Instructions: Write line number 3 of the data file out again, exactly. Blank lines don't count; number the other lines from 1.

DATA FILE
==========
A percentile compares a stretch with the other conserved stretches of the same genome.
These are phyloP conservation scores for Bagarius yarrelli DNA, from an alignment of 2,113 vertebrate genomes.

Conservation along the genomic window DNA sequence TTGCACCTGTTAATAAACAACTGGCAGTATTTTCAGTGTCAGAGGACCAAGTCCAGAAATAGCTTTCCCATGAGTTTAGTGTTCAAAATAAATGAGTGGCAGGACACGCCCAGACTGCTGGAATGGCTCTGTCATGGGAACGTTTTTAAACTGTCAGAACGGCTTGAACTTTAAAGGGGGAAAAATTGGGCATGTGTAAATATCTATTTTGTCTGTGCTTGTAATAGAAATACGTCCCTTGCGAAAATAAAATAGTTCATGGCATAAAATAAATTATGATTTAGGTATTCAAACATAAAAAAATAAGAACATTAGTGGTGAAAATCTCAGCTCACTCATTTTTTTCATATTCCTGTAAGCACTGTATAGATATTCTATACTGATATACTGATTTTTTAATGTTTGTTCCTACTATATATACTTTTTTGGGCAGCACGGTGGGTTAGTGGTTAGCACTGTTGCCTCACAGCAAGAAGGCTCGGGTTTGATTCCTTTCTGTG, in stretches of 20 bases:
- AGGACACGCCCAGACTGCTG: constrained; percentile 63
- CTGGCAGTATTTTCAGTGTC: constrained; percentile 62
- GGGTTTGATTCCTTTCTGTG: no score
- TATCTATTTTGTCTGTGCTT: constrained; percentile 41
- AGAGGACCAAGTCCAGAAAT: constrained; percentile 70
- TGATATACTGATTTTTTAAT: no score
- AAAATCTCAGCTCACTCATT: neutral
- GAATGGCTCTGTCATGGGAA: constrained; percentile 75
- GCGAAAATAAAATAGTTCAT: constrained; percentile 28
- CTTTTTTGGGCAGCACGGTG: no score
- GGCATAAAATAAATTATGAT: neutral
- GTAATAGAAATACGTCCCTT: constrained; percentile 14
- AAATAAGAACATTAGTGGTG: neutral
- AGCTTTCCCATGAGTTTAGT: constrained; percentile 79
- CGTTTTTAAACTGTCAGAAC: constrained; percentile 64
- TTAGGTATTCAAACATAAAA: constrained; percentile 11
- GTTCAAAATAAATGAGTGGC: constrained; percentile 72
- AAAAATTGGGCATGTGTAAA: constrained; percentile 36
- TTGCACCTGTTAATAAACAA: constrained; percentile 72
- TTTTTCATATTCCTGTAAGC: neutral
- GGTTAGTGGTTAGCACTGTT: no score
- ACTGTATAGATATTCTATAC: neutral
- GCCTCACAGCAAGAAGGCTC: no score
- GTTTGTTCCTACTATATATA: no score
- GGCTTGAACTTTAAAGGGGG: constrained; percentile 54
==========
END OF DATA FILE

Conservation along the genomic window DNA sequence TTGCACCTGTTAATAAACAACTGGCAGTATTTTCAGTGTCAGAGGACCAAGTCCAGAAATAGCTTTCCCATGAGTTTAGTGTTCAAAATAAATGAGTGGCAGGACACGCCCAGACTGCTGGAATGGCTCTGTCATGGGAACGTTTTTAAACTGTCAGAACGGCTTGAACTTTAAAGGGGGAAAAATTGGGCATGTGTAAATATCTATTTTGTCTGTGCTTGTAATAGAAATACGTCCCTTGCGAAAATAAAATAGTTCATGGCATAAAATAAATTATGATTTAGGTATTCAAACATAAAAAAATAAGAACATTAGTGGTGAAAATCTCAGCTCACTCATTTTTTTCATATTCCTGTAAGCACTGTATAGATATTCTATACTGATATACTGATTTTTTAATGTTTGTTCCTACTATATATACTTTTTTGGGCAGCACGGTGGGTTAGTGGTTAGCACTGTTGCCTCACAGCAAGAAGGCTCGGGTTTGATTCCTTTCTGTG, in stretches of 20 bases: